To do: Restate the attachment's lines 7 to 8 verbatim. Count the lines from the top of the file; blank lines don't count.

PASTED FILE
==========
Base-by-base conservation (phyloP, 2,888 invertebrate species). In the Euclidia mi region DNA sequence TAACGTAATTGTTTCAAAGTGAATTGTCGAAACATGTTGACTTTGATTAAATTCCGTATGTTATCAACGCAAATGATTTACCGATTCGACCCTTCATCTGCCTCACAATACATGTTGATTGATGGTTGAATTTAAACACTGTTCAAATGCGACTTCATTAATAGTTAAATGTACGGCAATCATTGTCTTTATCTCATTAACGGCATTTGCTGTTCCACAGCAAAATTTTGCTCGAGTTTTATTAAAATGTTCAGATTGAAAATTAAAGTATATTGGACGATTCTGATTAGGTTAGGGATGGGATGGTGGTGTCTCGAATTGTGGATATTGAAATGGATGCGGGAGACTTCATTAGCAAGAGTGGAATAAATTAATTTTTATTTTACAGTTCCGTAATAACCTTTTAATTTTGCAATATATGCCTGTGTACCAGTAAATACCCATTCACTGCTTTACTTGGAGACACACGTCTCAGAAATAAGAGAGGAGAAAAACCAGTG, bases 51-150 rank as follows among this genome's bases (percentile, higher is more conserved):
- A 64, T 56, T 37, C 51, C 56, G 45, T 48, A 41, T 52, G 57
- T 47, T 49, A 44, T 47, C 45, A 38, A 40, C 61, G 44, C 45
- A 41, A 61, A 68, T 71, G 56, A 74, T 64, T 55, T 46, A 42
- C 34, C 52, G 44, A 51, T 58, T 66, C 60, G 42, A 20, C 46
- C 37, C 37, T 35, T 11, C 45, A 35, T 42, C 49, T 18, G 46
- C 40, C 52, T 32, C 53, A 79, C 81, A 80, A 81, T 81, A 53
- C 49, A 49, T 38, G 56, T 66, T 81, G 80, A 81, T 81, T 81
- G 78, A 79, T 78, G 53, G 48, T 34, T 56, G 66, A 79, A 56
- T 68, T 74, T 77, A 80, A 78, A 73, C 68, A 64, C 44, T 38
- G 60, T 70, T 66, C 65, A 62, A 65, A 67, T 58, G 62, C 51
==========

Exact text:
- C 40, C 52, T 32, C 53, A 79, C 81, A 80, A 81, T 81, A 53
- C 49, A 49, T 38, G 56, T 66, T 81, G 80, A 81, T 81, T 81